Six years ago, a team of modders used the 2007 Source Engine to create and release a remake of the multiplayer from the N64's GoldenEye: 007. The team wasn't content with merely releasing their free mod to the world and have been actively working on updates for the last several years. GoldenEye: Source remade the entire classic multiplayer of the original in glorious HD. The most recent update brings the number of maps up to 25 with 10 game modes and all 28 weapons from the N64. The mod does not include a single player mode and the team has no plans to ever create one. "We do not have the resources or sufficient number of developers to create it," states the official website. GoldenEye: Source originated as a project back in 2005 under Nicholas "Nickster" Bishop. At the age of 27, Bishop passed away from an apparent suicide in 2006. Work on the mod continued in memory of him. The mod released in 2010 and has since had numerous updates, through the release of version 4.2 in 2013. For a long time, the team was inactive, believing their work on the mod to be done. The team reconvened to fix what they initially believed to be a minor series of patches. That initial goal escalated into GoldenEye: Source 5.0, a massive overhaul of the mod with a flurry of new content. Entropy-Soldier, the current managing director of the project and its lead programmer, released a statement alongside its launch: When we first started work on GE:S again, I was aiming for a quick content patch to fix some long standing issues and stir up some interest in the game again. Somewhere along the way to that objective, however, I realized that there was no way this team was going to settle for anything less than the biggest release this project has seen, and I knew we could get there. After tens of thousands of man hours and many unforeseen hurdles to overcome, we did it. GE:S 5.0 is here and I could not be prouder of all the people who came together and put aside their differences to make it happen. There is more work to be done, and will no doubt be more unseen hurdles, but with GE:S 5.0 I am confident we’re starting things on the right foot. We look forward to finally playing with the community and getting their thoughts on all of our hard work. With all of that out of the way, I’m proud to start the release of GE:S 5.0 with the same phrase I would start each of our tests with: This is good, kill each other. Honestly, if you ever went back to GoldenEye: 007 and lamented that the controls were awful (which they are, we just remember them being much better), GoldenEye: Source saddles the multiplayer with smooth and familiar PC FPS controls, which vastly improve a modern experience. The remake for GoldenEye on Wii was atrocious, so Source really is the best bet for those looking to scratch their nostalgia itch for the N64 FPS. Plus, it is totally free.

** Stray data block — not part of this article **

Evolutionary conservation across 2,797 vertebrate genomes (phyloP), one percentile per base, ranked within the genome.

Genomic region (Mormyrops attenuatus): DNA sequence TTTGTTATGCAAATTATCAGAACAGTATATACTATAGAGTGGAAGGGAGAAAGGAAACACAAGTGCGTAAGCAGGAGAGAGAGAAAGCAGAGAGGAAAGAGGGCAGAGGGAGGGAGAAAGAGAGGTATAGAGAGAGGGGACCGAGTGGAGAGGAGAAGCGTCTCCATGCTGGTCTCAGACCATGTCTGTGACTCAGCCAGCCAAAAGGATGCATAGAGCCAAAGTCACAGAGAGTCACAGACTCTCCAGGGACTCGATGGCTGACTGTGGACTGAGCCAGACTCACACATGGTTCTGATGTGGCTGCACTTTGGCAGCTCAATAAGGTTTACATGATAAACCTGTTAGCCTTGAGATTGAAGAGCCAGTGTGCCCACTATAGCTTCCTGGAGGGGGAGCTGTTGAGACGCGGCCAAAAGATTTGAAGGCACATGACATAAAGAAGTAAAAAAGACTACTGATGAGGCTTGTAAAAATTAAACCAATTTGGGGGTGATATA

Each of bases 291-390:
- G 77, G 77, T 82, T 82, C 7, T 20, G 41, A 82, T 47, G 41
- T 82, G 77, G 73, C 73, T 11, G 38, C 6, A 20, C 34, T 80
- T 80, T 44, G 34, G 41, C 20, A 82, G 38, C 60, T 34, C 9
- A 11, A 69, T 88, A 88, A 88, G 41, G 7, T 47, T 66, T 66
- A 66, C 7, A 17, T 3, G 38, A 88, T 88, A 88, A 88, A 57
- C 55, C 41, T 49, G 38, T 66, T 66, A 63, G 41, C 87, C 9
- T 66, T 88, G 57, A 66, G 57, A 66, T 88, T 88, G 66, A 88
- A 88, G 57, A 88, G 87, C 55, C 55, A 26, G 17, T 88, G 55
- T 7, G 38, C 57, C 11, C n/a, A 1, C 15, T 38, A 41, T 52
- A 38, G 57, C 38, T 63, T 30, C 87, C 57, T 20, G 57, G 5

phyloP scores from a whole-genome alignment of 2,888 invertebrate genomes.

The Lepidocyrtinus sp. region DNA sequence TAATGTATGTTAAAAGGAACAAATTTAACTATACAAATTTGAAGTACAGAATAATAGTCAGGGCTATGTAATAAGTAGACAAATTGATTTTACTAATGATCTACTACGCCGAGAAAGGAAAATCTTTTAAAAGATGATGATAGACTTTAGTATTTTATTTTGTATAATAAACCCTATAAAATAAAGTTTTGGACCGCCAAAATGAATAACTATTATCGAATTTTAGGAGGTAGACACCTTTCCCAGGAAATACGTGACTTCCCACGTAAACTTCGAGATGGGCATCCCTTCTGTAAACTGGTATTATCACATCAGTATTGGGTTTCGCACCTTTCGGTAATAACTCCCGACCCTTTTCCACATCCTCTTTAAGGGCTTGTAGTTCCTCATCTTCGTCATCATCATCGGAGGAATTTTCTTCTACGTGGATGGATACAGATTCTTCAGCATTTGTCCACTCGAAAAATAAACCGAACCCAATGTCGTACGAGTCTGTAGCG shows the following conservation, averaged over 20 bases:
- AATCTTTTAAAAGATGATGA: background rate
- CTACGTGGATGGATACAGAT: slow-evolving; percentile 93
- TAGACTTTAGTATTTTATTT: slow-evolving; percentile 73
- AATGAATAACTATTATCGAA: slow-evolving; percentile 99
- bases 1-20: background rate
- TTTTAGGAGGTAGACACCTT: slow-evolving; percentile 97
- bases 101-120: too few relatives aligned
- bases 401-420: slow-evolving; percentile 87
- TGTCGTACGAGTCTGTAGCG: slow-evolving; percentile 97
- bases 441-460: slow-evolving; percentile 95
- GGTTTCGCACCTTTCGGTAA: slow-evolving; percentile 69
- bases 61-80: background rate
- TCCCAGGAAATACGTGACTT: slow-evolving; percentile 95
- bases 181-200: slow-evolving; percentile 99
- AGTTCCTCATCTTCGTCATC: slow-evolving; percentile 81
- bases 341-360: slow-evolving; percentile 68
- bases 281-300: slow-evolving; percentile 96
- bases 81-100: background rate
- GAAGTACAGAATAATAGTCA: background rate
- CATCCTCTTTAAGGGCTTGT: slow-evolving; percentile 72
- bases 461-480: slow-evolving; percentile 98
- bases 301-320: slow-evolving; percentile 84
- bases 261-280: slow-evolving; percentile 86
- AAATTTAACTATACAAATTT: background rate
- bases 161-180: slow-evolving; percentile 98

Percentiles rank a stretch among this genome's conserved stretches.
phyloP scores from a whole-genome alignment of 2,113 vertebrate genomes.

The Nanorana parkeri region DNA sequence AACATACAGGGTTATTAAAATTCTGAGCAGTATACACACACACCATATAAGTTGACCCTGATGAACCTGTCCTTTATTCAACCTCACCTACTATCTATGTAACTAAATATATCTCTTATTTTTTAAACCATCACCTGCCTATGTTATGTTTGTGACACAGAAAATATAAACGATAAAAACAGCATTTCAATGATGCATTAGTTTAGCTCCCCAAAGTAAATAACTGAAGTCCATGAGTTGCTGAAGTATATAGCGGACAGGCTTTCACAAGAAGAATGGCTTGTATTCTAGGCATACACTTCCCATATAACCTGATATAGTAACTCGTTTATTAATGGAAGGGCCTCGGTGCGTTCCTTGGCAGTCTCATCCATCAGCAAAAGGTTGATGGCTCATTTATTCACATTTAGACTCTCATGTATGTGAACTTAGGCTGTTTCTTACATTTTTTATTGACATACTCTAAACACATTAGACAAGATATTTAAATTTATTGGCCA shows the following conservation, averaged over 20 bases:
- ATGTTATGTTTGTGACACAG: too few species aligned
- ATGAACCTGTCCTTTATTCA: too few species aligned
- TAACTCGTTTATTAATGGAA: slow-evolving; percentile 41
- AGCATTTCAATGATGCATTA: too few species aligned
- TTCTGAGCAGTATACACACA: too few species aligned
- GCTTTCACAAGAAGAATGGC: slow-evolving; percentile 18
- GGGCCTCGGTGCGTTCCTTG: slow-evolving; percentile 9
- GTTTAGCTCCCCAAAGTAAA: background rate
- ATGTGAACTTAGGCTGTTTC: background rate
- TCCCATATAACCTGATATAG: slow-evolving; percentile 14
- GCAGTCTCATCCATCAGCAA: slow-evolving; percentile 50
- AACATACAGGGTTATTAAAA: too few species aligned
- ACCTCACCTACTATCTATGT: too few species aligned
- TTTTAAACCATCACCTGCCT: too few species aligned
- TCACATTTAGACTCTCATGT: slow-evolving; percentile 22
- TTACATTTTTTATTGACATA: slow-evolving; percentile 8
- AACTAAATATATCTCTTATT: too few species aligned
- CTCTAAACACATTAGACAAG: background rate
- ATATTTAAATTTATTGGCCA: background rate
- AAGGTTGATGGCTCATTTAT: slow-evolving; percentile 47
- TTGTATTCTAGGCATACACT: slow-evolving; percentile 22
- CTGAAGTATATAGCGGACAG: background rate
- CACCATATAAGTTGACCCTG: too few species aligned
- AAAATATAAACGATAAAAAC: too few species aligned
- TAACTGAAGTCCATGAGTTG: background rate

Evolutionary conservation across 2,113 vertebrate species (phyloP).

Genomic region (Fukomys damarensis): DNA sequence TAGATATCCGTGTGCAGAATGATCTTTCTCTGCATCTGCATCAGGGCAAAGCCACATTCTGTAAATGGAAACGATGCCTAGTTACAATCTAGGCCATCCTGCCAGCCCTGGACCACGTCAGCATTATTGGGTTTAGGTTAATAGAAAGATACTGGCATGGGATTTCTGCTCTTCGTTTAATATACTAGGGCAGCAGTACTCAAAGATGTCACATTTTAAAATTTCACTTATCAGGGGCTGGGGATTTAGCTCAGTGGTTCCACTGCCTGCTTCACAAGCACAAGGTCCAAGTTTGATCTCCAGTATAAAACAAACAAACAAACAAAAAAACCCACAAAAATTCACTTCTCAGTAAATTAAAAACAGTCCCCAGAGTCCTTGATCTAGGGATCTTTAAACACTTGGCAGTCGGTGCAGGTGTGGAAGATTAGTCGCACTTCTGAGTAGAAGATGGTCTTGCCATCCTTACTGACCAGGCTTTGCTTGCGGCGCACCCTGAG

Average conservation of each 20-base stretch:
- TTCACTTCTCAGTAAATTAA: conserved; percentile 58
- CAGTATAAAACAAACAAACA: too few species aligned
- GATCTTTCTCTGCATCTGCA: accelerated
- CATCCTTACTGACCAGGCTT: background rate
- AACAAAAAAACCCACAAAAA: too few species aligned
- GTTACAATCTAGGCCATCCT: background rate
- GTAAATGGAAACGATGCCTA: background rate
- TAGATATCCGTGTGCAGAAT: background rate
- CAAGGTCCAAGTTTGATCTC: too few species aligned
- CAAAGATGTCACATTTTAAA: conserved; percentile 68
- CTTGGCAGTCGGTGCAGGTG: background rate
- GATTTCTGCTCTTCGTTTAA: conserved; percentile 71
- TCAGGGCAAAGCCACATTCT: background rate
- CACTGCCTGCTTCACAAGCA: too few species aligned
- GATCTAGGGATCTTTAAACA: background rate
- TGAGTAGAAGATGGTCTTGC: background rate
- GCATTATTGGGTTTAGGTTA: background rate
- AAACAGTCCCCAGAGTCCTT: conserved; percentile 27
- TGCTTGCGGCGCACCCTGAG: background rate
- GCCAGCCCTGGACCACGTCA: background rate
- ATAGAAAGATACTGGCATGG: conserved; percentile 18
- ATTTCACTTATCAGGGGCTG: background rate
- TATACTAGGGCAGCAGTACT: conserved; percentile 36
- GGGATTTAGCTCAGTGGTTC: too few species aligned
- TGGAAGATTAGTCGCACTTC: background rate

8. Six years ago, a team of modders used the 2007 Source Engine to create and release a remake of the multiplayer from the N64's GoldenEye: 007. The team wasn't content with merely releasing their free mod to the world and have been actively working on updates for the last several years. GoldenEye: Source remade the entire classic multiplayer of the original in glorious HD. The most recent update brings the number of maps up to 25 with 10 game modes and all 28 weapons from the N64. The mod does not include a single player mode and the team has no plans to ever create one. "We do not have the resources or sufficient number of developers to create it," states the official website. GoldenEye: Source originated as a project back in 2005 under Nicholas "Nickster" Bishop. At the age of 27, Bishop passed away from an apparent suicide in 2006. Work on the mod continued in memory of him. The mod released in 2010 and has since had numerous updates, through the release of version 4.2 in 2013. For a long time, the team was inactive, believing their work on the mod to be done. The team reconvened to fix what they initially believed to be a minor series of patches. That initial goal escalated into GoldenEye: Source 5.0, a massive overhaul of the mod with a flurry of new content. Entropy-Soldier, the current managing director of the project and its lead programmer, released a statement alongside its launch: When we first started work on GE:S again, I was aiming for a quick content patch to fix some long standing issues and stir up some interest in the game again. Somewhere along the way to that objective, however, I realized that there was no way this team was going to settle for anything less than the biggest release this project has seen, and I knew we could get there. After tens of thousands of man hours and many unforeseen hurdles to overcome, we did it. GE:S 5.0 is here and I could not be prouder of all the people who came together and put aside their differences to make it happen. There is more work to be done, and will no doubt be more unseen hurdles, but with GE:S 5.0 I am confident we’re starting things on the right foot. We look forward to finally playing with the community and getting their thoughts on all of our hard work. With all of that out of the way, I’m proud to start the release of GE:S 5.0 with the same phrase I would start each of our tests with: This is good, kill each other. Honestly, if you ever went back to GoldenEye: 007 and lamented that the controls were awful (which they are, we just remember them being much better), GoldenEye: Source saddles the multiplayer with smooth and familiar PC FPS controls, which vastly improve a modern experience. The remake for GoldenEye on Wii was atrocious, so Source really is the best bet for those looking to scratch their nostalgia itch for the N64 FPS. Plus, it is totally free. View full article